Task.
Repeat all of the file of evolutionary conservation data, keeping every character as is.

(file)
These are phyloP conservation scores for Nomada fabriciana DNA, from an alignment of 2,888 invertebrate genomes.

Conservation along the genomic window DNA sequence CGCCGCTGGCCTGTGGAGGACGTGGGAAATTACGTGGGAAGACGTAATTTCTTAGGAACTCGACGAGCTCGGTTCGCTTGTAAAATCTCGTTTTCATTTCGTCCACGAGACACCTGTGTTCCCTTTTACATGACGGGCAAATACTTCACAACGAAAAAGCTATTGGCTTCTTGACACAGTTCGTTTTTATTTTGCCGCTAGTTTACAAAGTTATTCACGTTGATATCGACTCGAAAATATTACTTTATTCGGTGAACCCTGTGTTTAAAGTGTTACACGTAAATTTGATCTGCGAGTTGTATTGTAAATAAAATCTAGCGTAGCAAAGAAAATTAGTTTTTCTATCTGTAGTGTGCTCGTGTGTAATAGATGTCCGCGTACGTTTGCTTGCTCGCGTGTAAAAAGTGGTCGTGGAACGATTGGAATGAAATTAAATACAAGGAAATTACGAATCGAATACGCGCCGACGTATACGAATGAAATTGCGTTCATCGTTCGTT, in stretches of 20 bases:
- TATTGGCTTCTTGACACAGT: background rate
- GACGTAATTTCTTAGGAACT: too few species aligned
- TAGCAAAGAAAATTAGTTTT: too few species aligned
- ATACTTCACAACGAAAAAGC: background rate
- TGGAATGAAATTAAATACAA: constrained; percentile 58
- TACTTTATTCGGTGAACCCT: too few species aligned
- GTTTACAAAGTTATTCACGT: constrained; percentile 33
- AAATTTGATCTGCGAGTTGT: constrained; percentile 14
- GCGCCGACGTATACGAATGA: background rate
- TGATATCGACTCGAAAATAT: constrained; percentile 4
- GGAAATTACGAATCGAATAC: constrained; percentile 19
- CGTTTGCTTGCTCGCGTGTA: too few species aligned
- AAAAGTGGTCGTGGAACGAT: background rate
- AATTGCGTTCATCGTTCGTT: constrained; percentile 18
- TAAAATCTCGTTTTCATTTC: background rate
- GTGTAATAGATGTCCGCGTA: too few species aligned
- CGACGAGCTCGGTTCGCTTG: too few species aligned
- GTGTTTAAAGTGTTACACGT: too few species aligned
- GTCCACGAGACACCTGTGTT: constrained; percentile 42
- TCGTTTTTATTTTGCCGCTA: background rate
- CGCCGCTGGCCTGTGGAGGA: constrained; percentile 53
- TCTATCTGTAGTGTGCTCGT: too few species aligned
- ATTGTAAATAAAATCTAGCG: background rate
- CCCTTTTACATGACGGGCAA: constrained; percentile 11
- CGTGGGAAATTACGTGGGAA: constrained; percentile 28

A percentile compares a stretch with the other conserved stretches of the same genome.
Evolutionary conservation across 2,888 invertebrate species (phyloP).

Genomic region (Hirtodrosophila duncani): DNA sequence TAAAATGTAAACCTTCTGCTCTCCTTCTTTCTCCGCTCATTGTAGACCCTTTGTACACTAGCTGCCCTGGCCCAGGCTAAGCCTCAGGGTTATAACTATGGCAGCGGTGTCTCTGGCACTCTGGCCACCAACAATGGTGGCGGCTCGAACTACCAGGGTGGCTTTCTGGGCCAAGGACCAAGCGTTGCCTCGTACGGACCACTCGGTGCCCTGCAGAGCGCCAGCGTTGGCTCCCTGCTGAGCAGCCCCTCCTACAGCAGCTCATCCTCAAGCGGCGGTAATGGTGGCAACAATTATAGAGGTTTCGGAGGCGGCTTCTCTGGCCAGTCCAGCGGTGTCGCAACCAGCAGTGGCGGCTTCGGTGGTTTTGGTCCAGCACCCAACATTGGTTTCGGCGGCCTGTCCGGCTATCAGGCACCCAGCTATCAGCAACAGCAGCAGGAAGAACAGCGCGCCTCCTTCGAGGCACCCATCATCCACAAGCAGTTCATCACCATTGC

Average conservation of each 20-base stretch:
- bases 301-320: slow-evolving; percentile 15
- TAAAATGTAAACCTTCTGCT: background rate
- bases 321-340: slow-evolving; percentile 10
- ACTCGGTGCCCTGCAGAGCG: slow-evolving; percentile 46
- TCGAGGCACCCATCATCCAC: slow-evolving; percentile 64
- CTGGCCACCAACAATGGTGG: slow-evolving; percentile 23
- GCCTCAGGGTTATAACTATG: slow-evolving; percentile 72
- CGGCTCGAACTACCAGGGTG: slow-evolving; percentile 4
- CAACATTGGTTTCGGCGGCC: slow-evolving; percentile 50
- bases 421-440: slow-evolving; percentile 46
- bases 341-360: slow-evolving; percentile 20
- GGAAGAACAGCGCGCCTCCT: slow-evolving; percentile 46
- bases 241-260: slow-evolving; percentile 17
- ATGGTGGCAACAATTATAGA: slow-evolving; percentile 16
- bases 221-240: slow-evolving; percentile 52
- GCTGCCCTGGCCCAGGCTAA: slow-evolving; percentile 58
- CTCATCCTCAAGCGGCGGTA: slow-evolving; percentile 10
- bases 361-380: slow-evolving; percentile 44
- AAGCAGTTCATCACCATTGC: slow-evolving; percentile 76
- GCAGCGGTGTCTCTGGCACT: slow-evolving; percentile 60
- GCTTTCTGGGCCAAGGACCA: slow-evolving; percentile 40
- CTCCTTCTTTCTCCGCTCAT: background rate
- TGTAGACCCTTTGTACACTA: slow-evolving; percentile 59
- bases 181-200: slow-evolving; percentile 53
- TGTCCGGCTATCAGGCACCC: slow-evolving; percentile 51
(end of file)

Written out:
These are phyloP conservation scores for Nomada fabriciana DNA, from an alignment of 2,888 invertebrate genomes.

Conservation along the genomic window DNA sequence CGCCGCTGGCCTGTGGAGGACGTGGGAAATTACGTGGGAAGACGTAATTTCTTAGGAACTCGACGAGCTCGGTTCGCTTGTAAAATCTCGTTTTCATTTCGTCCACGAGACACCTGTGTTCCCTTTTACATGACGGGCAAATACTTCACAACGAAAAAGCTATTGGCTTCTTGACACAGTTCGTTTTTATTTTGCCGCTAGTTTACAAAGTTATTCACGTTGATATCGACTCGAAAATATTACTTTATTCGGTGAACCCTGTGTTTAAAGTGTTACACGTAAATTTGATCTGCGAGTTGTATTGTAAATAAAATCTAGCGTAGCAAAGAAAATTAGTTTTTCTATCTGTAGTGTGCTCGTGTGTAATAGATGTCCGCGTACGTTTGCTTGCTCGCGTGTAAAAAGTGGTCGTGGAACGATTGGAATGAAATTAAATACAAGGAAATTACGAATCGAATACGCGCCGACGTATACGAATGAAATTGCGTTCATCGTTCGTT, in stretches of 20 bases:
- TATTGGCTTCTTGACACAGT: background rate
- GACGTAATTTCTTAGGAACT: too few species aligned
- TAGCAAAGAAAATTAGTTTT: too few species aligned
- ATACTTCACAACGAAAAAGC: background rate
- TGGAATGAAATTAAATACAA: constrained; percentile 58
- TACTTTATTCGGTGAACCCT: too few species aligned
- GTTTACAAAGTTATTCACGT: constrained; percentile 33
- AAATTTGATCTGCGAGTTGT: constrained; percentile 14
- GCGCCGACGTATACGAATGA: background rate
- TGATATCGACTCGAAAATAT: constrained; percentile 4
- GGAAATTACGAATCGAATAC: constrained; percentile 19
- CGTTTGCTTGCTCGCGTGTA: too few species aligned
- AAAAGTGGTCGTGGAACGAT: background rate
- AATTGCGTTCATCGTTCGTT: constrained; percentile 18
- TAAAATCTCGTTTTCATTTC: background rate
- GTGTAATAGATGTCCGCGTA: too few species aligned
- CGACGAGCTCGGTTCGCTTG: too few species aligned
- GTGTTTAAAGTGTTACACGT: too few species aligned
- GTCCACGAGACACCTGTGTT: constrained; percentile 42
- TCGTTTTTATTTTGCCGCTA: background rate
- CGCCGCTGGCCTGTGGAGGA: constrained; percentile 53
- TCTATCTGTAGTGTGCTCGT: too few species aligned
- ATTGTAAATAAAATCTAGCG: background rate
- CCCTTTTACATGACGGGCAA: constrained; percentile 11
- CGTGGGAAATTACGTGGGAA: constrained; percentile 28

A percentile compares a stretch with the other conserved stretches of the same genome.
Evolutionary conservation across 2,888 invertebrate species (phyloP).

Genomic region (Hirtodrosophila duncani): DNA sequence TAAAATGTAAACCTTCTGCTCTCCTTCTTTCTCCGCTCATTGTAGACCCTTTGTACACTAGCTGCCCTGGCCCAGGCTAAGCCTCAGGGTTATAACTATGGCAGCGGTGTCTCTGGCACTCTGGCCACCAACAATGGTGGCGGCTCGAACTACCAGGGTGGCTTTCTGGGCCAAGGACCAAGCGTTGCCTCGTACGGACCACTCGGTGCCCTGCAGAGCGCCAGCGTTGGCTCCCTGCTGAGCAGCCCCTCCTACAGCAGCTCATCCTCAAGCGGCGGTAATGGTGGCAACAATTATAGAGGTTTCGGAGGCGGCTTCTCTGGCCAGTCCAGCGGTGTCGCAACCAGCAGTGGCGGCTTCGGTGGTTTTGGTCCAGCACCCAACATTGGTTTCGGCGGCCTGTCCGGCTATCAGGCACCCAGCTATCAGCAACAGCAGCAGGAAGAACAGCGCGCCTCCTTCGAGGCACCCATCATCCACAAGCAGTTCATCACCATTGC

Average conservation of each 20-base stretch:
- bases 301-320: slow-evolving; percentile 15
- TAAAATGTAAACCTTCTGCT: background rate
- bases 321-340: slow-evolving; percentile 10
- ACTCGGTGCCCTGCAGAGCG: slow-evolving; percentile 46
- TCGAGGCACCCATCATCCAC: slow-evolving; percentile 64
- CTGGCCACCAACAATGGTGG: slow-evolving; percentile 23
- GCCTCAGGGTTATAACTATG: slow-evolving; percentile 72
- CGGCTCGAACTACCAGGGTG: slow-evolving; percentile 4
- CAACATTGGTTTCGGCGGCC: slow-evolving; percentile 50
- bases 421-440: slow-evolving; percentile 46
- bases 341-360: slow-evolving; percentile 20
- GGAAGAACAGCGCGCCTCCT: slow-evolving; percentile 46
- bases 241-260: slow-evolving; percentile 17
- ATGGTGGCAACAATTATAGA: slow-evolving; percentile 16
- bases 221-240: slow-evolving; percentile 52
- GCTGCCCTGGCCCAGGCTAA: slow-evolving; percentile 58
- CTCATCCTCAAGCGGCGGTA: slow-evolving; percentile 10
- bases 361-380: slow-evolving; percentile 44
- AAGCAGTTCATCACCATTGC: slow-evolving; percentile 76
- GCAGCGGTGTCTCTGGCACT: slow-evolving; percentile 60
- GCTTTCTGGGCCAAGGACCA: slow-evolving; percentile 40
- CTCCTTCTTTCTCCGCTCAT: background rate
- TGTAGACCCTTTGTACACTA: slow-evolving; percentile 59
- bases 181-200: slow-evolving; percentile 53
- TGTCCGGCTATCAGGCACCC: slow-evolving; percentile 51